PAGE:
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Comment: Book is in very good condition with minor wear to cover, tight binding. Text is clean of any markings, writing, or highlighting.
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Jupiters Travels: Four Years Around the World on a Triumph Paperback – March 22, 2005

4.5 out of 5 stars 204 customer reviews

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Editorial Reviews

Review

A compelling narrative that moves, sometimes at breakneck speed, over some of the world's most beautiful and mysterious terrain ? packed with fascinating detail, splendid characterizations, and hair-raising adventures. (The Boston Globe)

Vivid description of driving under conditions that were often ferocious. (NY Times)

Extremely readable, full of keen observation, perceptive insight ? conveying action, drama, tension and danger. (Los Angeles Times)

The best motorcycle travel book ever written. (Motorcycle Sport)

By all means TAKE THE PLUNGE. (Rider Magazine)

About the Author

Born 1931 and raised in London he emerged from World War II with a desperate urge to travel. Was a newspaper and magazine editor, and foreign correspondent, personally restored a 13th century French ruin, pioneered organic agriculture in California, and wrote an authoritative book on water politics. Has just repeated the "Jupiter" journey aged 72. He resides in Round Valley, CA.
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Product Details

  • Paperback: 456 pages
  • Publisher: Jupitalia Productions; Revised ed. edition (March 22, 2005)
  • Language: English
  • ISBN-10: 0965478521
  • ISBN-13: 978-0965478526
  • Product Dimensions: 5.6 x 0.9 x 8.6 inches
  • Shipping Weight: 1.2 pounds (View shipping rates and policies)
  • Average Customer Review: 4.5 out of 5 stars  See all reviews (204 customer reviews)
  • Amazon Best Sellers Rank: #82,947 in Books (See Top 100 in Books)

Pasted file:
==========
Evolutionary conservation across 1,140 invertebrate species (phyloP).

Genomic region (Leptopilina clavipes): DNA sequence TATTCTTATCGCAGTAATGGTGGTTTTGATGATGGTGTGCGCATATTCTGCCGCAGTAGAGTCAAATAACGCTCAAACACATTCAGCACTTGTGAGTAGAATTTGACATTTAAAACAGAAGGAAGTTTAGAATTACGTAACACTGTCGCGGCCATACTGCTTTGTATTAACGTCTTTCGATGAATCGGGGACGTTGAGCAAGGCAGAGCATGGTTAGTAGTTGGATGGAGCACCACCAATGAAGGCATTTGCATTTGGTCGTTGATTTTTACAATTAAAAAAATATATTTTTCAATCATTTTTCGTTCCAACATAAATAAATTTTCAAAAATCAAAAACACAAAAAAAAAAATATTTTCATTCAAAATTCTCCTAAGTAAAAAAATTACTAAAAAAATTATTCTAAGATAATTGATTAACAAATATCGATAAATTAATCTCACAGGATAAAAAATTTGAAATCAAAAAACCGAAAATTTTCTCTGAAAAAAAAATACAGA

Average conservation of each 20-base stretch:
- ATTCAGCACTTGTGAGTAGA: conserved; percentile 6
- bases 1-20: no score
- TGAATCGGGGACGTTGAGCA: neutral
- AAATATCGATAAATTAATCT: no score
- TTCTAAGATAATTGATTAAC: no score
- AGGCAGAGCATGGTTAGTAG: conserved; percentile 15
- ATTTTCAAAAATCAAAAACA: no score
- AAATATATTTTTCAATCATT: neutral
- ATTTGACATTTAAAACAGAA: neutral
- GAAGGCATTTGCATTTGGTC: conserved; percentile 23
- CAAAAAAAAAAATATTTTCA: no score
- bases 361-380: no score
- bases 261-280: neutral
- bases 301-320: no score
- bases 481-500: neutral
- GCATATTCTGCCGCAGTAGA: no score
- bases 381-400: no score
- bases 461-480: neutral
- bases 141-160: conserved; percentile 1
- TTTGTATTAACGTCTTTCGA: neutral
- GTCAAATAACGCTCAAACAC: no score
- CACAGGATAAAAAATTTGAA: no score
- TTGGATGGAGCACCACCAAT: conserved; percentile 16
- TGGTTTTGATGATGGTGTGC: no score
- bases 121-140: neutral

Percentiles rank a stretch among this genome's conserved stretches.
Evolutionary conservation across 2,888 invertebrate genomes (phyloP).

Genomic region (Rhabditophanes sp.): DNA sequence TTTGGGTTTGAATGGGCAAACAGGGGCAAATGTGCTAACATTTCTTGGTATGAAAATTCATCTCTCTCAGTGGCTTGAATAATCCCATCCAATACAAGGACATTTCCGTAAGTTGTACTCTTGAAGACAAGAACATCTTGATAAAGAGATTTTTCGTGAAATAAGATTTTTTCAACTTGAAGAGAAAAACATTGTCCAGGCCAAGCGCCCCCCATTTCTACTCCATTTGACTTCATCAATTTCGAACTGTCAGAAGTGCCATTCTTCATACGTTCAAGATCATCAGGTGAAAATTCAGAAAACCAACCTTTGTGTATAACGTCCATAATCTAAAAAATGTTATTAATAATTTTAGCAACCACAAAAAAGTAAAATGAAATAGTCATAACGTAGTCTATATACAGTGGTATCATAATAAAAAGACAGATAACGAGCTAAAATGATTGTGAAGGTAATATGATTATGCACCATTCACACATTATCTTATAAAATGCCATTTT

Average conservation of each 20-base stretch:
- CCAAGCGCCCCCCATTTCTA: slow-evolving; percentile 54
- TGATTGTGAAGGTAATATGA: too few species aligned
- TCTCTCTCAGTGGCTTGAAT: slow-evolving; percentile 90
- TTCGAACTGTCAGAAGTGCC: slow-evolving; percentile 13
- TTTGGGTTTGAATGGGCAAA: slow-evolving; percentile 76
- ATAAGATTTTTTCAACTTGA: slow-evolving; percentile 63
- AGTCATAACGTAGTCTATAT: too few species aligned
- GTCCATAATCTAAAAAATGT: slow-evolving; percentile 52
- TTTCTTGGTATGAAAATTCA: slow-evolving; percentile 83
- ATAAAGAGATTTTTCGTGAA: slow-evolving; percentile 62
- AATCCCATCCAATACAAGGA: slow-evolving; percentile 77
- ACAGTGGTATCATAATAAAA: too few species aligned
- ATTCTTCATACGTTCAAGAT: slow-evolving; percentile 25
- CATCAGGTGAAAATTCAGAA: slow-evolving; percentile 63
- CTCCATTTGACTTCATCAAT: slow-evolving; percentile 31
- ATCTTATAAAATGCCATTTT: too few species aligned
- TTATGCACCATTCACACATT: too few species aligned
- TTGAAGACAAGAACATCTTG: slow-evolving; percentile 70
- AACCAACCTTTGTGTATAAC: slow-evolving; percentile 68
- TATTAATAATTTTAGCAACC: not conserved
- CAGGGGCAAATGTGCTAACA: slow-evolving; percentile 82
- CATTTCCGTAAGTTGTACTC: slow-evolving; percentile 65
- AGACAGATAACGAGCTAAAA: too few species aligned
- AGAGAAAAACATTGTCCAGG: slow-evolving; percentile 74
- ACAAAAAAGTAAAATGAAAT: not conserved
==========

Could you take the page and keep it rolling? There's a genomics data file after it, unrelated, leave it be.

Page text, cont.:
Customer Reviews

Top Customer Reviews

Format: Paperback
This book captures first hand the now little known adventure of a British journalist who set out to ride around the world on a motorcycle. It is an incredible story and something any reader should enjoy. Every teenager/student should be issued with this book so that they can understand what adventure is [they should also be issued with Ernest Shackleton's story]. It is also a period piece capturing something of the flavor of the early 70s -- although not so obtrusively that it would offend those who scorn that period. The writing is direct and honest. The author does not shy away from ridiculing himself at times -- the linen suit incident still stays with me 15 years after I first read this book. This book provides insight into not just the authors thinking but the behavior of people in different cultures across the world (Ted came to accept problems calmly as help always seemed to come along). I read this book while in hospital and sadly gave it away to a fellow patient who I had been friendly with. It probably changed my life, as I still sometimes think of some of the incidents described. I will buy a copy for my son one day so that he will understand what adventure is. [Contrast this to that dreadful "Zen & the Art of..." book]. Ted travelled around the world on a Triumph Trident (perhaps the last ever made) -- not a BMW or a Harley. No support team, cell phone or GPS satellite navigation. This book let's you share the experience.
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Format: Paperback
Hard to determine how to rate this book. I just finished the last page...